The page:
|Authors||Hammond, D., Fong, G. T., Cummings, K. M., & Hyland, A.|
|Date||June 14, 2007|
|Publication Link||Cancer Epidemiology, Biomarkers & Prevention, 14(6), 1370-5.
|Citation||Hammond, D., Fong, G. T., Cummings, K. M., & Hyland, A. (2005). Smoking topography, brand switching, and nicotine delivery: Results from an in vivo study. Cancer Epidemiology, Biomarkers & Prevention, 14(6), 1370-5. Retrieved July 27, 2010, from http://www.ncbi.nlm.nih.gov/pubmed/15941943.|
|Abstract||Department of Psychology, University of Waterloo, 200 University Avenue West, Waterloo, Ontario, Canada N2L 3G1. firstname.lastname@example.org
OBJECTIVE: Exposure to toxins in tobacco smoke is influenced by how a cigarette is smoked. Cigarettes have been designed to allow for a range of puffing behavior and to provide different, nonlinear tar and nicotine yields in response to different puffing profiles. However, puffing behavior and its influence upon risk-exposure has yet to be assessed outside the laboratory, in smokers’ natural environment.METHOD: Fifty-nine adult smokers used a portable device to measure smoking topography over the course of three 1-week trials. Participants were asked to smoke their usual “regular yield” brand through the device for trial 1 and again, 6 weeks later, at trial 2. Half the subjects were then randomly assigned to switch to a “low-yield” brand for trial 3.RESULTS: The findings show a high degree of stability in puffing behavior within the same subject over time but considerable variability between smokers. Smokers who were switched to a “low-yield” cigarette increased their total smoke intake per cigarette by 40% (P = 0.007), with no significant change in their salivary cotinine levels. Cigarettes smoked per day and nicotine yield were only weakly associated with salivary cotinine levels; however, salivary cotinine was strongly associated with a composite measure that included cigarettes per day, brand elasticity, and puffing behavior (sr = 0.61, P < 0.001).CONCLUSIONS: These findings provide strong evidence of behavioral compensation to low-yield cigarettes from in vivo measures of smoking behavior. The findings also show the importance of brand elasticity and smoking topography in predicting nicotine uptake and smoke exposure.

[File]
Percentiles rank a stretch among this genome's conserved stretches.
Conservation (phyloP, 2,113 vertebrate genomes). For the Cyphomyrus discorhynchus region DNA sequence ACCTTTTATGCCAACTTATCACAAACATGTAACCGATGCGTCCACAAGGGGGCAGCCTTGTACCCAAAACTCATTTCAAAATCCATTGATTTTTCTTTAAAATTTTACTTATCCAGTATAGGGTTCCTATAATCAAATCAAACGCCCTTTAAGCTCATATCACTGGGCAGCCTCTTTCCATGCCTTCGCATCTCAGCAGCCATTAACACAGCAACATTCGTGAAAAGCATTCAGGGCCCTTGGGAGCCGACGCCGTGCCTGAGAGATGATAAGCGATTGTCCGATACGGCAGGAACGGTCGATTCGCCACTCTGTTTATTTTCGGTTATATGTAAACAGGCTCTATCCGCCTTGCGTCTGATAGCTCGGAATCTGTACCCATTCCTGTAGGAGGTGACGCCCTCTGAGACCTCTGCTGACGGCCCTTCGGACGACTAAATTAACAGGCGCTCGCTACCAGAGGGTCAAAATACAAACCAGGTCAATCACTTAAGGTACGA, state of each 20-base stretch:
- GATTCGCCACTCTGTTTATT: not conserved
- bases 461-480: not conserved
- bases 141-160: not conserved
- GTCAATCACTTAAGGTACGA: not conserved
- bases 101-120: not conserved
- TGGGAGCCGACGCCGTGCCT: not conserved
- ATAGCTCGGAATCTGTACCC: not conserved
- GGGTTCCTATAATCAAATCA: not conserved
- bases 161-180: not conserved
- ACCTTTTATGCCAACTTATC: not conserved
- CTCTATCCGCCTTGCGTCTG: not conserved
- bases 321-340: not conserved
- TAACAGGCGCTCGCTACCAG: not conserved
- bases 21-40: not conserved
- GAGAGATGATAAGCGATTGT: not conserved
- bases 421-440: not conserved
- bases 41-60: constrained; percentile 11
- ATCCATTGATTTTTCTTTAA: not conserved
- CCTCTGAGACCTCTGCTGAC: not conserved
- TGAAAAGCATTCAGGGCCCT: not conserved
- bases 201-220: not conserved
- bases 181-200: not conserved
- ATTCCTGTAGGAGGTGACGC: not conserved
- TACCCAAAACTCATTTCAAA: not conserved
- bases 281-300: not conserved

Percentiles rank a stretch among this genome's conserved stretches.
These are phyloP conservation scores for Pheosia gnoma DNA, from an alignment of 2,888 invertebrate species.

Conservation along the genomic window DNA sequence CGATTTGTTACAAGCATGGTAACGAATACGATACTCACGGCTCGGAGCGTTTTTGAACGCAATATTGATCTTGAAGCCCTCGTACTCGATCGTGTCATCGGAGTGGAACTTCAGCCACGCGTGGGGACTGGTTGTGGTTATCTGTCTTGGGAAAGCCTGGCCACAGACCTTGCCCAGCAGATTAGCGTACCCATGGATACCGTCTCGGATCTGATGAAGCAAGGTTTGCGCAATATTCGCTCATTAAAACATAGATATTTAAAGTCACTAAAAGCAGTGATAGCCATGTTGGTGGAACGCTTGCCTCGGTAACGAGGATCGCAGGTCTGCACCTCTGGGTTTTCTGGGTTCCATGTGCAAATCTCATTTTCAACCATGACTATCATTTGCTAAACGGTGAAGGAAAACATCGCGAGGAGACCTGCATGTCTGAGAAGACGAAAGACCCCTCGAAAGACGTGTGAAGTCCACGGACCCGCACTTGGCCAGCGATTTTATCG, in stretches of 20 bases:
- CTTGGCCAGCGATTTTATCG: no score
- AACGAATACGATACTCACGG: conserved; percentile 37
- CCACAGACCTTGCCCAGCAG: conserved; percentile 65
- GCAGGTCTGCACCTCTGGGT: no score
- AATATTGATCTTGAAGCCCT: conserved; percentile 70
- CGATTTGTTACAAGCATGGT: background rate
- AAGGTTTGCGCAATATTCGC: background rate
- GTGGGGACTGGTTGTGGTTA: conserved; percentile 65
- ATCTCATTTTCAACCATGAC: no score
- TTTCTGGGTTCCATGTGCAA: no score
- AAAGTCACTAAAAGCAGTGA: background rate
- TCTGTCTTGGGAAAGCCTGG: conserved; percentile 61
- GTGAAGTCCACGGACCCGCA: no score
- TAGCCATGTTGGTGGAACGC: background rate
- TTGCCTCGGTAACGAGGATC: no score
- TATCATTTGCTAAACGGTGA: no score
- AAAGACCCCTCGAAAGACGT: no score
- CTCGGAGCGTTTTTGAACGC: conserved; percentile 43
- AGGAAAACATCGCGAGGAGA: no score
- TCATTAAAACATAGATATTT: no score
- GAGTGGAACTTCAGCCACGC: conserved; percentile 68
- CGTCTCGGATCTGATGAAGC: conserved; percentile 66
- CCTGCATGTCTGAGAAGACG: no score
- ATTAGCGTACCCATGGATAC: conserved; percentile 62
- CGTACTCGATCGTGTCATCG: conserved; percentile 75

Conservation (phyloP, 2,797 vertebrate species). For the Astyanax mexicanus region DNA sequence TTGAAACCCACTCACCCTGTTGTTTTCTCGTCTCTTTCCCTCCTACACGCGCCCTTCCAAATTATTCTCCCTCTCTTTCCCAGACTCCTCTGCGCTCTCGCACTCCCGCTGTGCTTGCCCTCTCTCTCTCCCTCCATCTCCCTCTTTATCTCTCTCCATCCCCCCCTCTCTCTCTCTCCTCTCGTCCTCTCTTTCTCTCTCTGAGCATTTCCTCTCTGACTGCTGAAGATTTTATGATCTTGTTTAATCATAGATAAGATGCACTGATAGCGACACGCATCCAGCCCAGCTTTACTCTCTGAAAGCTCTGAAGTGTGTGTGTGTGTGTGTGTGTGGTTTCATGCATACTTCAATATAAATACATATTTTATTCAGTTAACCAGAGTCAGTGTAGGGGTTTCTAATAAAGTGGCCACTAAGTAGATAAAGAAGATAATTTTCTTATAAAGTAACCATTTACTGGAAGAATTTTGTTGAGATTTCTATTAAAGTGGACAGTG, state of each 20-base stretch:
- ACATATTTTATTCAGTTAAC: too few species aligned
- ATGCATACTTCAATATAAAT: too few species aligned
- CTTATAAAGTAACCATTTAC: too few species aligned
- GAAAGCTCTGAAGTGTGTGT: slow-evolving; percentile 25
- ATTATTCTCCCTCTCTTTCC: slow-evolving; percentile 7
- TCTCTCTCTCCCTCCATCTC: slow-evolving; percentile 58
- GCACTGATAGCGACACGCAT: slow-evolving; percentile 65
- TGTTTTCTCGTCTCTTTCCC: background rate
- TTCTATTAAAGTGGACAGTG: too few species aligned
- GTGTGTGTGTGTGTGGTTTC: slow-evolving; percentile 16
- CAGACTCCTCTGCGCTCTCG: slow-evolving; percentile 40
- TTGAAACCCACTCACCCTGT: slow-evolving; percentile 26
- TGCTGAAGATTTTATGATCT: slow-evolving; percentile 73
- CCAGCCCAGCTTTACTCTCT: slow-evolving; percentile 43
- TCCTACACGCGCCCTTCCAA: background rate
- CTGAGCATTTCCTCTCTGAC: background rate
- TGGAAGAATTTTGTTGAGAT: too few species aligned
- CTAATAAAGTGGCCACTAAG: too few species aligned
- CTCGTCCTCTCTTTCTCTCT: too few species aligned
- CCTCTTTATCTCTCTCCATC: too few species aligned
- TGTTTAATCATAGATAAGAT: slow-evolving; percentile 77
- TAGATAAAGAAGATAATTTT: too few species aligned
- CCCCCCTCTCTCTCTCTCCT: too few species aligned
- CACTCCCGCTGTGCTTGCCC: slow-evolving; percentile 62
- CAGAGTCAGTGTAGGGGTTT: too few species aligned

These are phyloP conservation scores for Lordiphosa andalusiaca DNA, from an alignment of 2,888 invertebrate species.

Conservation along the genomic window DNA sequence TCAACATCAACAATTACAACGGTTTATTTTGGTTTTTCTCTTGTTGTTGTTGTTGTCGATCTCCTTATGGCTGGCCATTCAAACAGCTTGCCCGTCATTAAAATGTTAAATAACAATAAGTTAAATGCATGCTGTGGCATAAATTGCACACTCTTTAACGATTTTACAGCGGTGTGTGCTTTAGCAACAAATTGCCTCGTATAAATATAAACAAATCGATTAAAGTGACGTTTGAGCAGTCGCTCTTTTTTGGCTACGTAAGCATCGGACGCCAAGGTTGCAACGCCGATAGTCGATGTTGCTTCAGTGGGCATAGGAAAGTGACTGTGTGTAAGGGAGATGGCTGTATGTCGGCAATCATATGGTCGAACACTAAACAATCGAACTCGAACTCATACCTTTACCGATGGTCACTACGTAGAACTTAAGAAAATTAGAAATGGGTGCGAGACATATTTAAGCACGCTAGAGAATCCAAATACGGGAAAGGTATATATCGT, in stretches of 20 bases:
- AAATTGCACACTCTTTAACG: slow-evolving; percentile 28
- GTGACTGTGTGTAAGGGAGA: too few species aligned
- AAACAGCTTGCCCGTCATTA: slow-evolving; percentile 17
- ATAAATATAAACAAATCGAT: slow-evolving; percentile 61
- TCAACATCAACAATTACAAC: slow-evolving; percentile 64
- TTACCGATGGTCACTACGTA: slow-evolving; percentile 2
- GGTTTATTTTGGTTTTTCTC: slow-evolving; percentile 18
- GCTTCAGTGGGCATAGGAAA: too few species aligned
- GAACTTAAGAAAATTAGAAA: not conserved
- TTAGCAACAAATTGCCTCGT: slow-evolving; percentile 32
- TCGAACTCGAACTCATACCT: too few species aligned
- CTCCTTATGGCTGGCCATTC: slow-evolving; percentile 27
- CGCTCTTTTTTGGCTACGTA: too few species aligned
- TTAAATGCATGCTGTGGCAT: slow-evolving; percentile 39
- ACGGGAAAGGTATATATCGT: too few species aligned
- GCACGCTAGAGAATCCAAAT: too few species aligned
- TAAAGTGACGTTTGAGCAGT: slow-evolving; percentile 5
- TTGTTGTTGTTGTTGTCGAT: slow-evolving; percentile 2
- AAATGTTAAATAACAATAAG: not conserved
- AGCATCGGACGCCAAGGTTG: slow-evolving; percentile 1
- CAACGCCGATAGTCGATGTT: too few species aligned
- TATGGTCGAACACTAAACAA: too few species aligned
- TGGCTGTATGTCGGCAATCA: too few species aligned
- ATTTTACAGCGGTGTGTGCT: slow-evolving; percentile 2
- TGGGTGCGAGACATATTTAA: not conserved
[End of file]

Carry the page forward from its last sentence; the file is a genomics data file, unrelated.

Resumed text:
Smoking topography, brand switching, and nicotine delivery: Results from an in vivo study.
Posted on June 14, 2007, in Cummings, K M - Papers, Fong, Geoffrey papers, Hammond, David Papers, Hyland, Andrew Papers, Project design - Research, Recent peer reviewed papers and tagged Cigarette, Cotinine, Electronic cigarette, Health, Nicotine, Tobacco, Tobacco smoking, University of Waterloo. Bookmark the permalink. Comments Off on Smoking topography, brand switching, and nicotine delivery: Results from an in vivo study..